Questioning of Defendant by CPS Worker Violated Miranda: 2nd Cir.
It's a rare occasion indeed when a federal court upholds a state prisoner's federal habeas corpus claim. The procedural bar to getting relief -- showing that a state court's decision was "contrary to, or involved an unreasonable application of, clearly established Federal law, as determined by the Supreme Court of the United States" -- is quite high.
But Shawn Jackson made it over the hurdle.
In 2000, police arrested Jackson after they received a 911 call from three women at his home -- including his 14-year-old daughter -- alleging that he raped them several times that night. Once arrested, Jackson invoked Miranda and clammed up. Then, Kathy Bonisteel, a Child Protective Services worker, came by to investigate the child abuse charges. Instead of staying silent again, he willingly talked to her, essentially giving the prosecution everything it could have hoped for during the interview.
Jackson was convicted, and through state appeals, he argued that the use of his statements to Bonisteel violated Miranda. The Second Circuit, agreeing with the federal district court, found that the questioning did violate his Fifth Amendment rights.
Miranda protects suspects only when there's a custodial interrogation going on. The state court rejected Jackson's Miranda claim because Bonisteel, a CPS worker interviewing Jackson for a civil claim, "was not engaged in law enforcement activity," meaning the questioning could not have been an interrogation for Miranda purposes.
The Second Circuit disagreed: "[W]hether the questioning official was engaged in 'law enforcement activity' at the time incriminating statements are made is not the touchstone for applying the Miranda warning requirements," the court said. What's important is whether Bonisteel "objectively 'should have known' that her questions were 'reasonably likely to evoke an incriminating response.'"
Because she knew that Jackson was being held for criminal charges related to the very same allegations she was investigating, and that what he told her could form the basis of a criminal prosecution, Bonisteel should have known. Consequently, Jackson should have been told that anything he told Bonisteel would be used against him at the criminal trial.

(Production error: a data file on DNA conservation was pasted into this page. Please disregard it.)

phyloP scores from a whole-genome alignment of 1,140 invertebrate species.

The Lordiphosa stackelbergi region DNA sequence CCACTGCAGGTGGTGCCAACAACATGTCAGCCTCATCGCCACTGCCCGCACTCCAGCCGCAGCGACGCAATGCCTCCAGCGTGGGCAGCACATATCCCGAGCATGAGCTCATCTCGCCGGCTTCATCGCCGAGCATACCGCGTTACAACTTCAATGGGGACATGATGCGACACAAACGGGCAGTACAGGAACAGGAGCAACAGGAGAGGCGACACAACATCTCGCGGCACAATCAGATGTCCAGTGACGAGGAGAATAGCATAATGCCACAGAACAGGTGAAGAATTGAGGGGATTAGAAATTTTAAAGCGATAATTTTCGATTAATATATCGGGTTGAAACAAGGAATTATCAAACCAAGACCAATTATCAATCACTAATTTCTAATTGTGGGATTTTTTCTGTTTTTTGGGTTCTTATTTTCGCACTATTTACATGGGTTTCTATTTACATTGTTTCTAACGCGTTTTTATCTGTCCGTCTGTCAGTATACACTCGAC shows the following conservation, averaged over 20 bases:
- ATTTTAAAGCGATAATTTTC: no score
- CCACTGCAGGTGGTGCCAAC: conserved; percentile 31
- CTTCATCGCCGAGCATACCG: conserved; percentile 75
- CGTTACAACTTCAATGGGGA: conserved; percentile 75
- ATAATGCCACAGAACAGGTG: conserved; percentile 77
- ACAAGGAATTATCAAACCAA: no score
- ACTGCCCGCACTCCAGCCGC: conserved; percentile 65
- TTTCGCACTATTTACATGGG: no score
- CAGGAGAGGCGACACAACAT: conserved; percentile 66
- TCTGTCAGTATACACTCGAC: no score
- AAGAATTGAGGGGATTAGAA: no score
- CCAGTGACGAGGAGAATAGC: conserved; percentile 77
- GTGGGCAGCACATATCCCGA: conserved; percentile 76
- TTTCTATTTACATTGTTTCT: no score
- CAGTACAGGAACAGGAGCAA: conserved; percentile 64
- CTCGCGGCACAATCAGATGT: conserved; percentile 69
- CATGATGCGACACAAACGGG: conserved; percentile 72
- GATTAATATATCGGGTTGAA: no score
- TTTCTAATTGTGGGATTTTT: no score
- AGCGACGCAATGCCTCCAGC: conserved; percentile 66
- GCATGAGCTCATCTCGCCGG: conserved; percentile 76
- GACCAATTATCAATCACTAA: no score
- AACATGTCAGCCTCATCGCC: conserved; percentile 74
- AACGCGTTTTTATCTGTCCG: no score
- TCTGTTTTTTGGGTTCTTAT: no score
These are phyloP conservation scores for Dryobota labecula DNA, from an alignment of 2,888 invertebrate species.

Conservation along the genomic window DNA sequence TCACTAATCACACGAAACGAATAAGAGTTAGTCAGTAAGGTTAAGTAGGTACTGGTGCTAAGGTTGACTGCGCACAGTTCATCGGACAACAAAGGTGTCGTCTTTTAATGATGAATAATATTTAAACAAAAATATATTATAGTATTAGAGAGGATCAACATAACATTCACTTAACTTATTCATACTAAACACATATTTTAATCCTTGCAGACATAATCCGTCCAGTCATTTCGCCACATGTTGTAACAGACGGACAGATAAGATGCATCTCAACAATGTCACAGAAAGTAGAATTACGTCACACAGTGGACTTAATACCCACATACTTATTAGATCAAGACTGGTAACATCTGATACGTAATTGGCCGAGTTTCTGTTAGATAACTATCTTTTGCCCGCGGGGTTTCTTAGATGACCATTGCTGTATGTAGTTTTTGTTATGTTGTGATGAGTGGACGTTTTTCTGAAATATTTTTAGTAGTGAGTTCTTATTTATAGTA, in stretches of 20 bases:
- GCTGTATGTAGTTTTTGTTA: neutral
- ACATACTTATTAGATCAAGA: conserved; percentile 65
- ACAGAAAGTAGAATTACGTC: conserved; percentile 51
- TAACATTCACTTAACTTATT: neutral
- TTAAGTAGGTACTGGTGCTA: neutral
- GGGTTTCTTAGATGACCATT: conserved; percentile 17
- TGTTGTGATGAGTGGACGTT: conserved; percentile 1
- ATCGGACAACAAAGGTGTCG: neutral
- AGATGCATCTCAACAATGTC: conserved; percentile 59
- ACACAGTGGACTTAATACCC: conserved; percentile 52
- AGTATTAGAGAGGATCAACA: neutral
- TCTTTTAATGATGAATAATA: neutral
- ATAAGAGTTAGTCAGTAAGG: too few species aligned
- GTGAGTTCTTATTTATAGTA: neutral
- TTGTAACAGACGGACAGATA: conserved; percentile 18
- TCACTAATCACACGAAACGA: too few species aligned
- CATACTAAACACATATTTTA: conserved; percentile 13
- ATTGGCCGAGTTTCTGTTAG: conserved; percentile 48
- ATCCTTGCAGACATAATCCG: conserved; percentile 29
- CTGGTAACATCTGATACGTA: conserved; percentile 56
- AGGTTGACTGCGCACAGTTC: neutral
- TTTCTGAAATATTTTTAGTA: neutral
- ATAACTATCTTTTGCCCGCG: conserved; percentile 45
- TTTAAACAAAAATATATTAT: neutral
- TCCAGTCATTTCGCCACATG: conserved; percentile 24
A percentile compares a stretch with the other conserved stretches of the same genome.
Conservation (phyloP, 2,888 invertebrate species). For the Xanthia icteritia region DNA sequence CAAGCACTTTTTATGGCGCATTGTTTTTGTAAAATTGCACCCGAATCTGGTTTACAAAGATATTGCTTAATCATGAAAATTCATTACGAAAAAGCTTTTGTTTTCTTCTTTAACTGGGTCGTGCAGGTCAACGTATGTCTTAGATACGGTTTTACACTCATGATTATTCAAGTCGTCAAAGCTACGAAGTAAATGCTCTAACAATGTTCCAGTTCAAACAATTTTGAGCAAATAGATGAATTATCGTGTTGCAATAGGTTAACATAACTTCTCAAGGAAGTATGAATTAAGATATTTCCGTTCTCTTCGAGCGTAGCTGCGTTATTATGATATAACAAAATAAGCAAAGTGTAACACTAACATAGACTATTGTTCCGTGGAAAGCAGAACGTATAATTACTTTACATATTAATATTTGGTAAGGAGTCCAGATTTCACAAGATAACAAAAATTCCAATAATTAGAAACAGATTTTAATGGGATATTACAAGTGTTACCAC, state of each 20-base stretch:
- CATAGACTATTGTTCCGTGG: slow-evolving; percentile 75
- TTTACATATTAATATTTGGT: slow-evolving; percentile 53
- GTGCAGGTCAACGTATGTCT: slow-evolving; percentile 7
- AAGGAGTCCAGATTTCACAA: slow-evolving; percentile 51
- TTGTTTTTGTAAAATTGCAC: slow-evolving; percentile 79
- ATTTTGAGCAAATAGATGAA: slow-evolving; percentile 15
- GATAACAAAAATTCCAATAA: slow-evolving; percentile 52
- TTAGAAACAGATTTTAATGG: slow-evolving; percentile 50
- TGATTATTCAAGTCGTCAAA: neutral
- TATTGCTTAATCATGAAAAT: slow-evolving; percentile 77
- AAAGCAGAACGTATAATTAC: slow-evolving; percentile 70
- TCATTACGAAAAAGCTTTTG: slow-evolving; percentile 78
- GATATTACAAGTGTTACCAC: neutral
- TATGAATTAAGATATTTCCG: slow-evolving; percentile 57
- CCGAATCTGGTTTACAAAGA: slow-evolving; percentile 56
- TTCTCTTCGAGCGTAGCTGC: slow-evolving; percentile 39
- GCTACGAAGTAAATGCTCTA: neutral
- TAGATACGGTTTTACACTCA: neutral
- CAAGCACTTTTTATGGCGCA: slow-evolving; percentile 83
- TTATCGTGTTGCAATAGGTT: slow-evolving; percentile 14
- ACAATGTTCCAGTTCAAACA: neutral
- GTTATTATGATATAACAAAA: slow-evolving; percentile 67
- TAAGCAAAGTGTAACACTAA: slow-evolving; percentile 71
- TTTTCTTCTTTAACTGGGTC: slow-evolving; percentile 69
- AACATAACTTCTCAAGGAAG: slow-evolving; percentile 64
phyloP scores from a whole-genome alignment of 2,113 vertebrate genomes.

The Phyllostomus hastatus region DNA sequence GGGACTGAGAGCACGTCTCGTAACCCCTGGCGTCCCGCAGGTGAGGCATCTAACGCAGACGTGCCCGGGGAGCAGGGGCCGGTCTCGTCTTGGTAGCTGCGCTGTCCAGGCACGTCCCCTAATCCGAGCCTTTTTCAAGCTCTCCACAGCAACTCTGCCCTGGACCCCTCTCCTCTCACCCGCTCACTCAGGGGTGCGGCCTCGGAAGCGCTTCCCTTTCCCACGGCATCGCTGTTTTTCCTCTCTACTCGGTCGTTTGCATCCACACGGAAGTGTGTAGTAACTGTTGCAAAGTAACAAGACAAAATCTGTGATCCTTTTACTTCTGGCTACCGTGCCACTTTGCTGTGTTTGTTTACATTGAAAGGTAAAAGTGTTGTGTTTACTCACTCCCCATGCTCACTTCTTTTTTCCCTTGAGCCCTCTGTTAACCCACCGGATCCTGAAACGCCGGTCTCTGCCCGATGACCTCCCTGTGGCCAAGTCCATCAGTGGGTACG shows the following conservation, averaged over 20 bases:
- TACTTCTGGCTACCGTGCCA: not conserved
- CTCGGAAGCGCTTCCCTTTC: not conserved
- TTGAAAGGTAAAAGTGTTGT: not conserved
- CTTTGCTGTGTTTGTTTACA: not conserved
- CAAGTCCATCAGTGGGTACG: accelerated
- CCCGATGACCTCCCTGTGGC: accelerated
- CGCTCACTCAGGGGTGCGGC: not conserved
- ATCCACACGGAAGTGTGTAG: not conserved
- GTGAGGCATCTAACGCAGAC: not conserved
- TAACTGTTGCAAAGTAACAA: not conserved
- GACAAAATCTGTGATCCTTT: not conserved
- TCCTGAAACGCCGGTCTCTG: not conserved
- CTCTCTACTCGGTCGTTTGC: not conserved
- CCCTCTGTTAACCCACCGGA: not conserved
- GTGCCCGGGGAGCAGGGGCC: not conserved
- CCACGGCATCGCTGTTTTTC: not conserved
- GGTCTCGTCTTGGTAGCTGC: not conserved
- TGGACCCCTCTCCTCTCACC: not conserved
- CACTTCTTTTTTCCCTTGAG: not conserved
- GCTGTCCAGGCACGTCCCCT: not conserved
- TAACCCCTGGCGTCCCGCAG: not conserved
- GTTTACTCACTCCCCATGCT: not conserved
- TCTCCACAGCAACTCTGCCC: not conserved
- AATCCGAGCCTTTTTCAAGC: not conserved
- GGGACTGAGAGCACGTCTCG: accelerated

No Harmless Error, Either
Even rarer is the case where a federal court finds no harmless error in a federal habeas claim. Normally, even if the federal court finds a violation, it concludes that the violation wouldn't have affected the outcome of the case. Not so here: the Second Circuit said admitting Jackson's statements was harmful, as "the State was unable to present any physical evidence [of raping his daughter] at trial." Consequently, the prosecution's case rested heavily on Jackson's own statements, and since those statements shouldn't have been admitted, the court vacated Jackson's conviction for this rape count.
Miranda remains as it has before. Police can't send someone in to speak to a suspect with the hope and intent that the informant will elicit incriminating statements. The fact that the "informant" is a civil government official is immaterial if the suspect's statements to the informant will send him directly to jail without passing Go.
- You Don't Have the Right to Remain Silent (Slate)
- Debate Over Delaying of Miranda Warning (The New York Times)
- No Automatic Miranda Warnings Trigger in Border Stop (FindLaw's Second Circuit Blog)
- No Hablo Bueno: Mistranslated Miranda Means Suppressed Statements (FindLaw's Ninth Circuit Blog)
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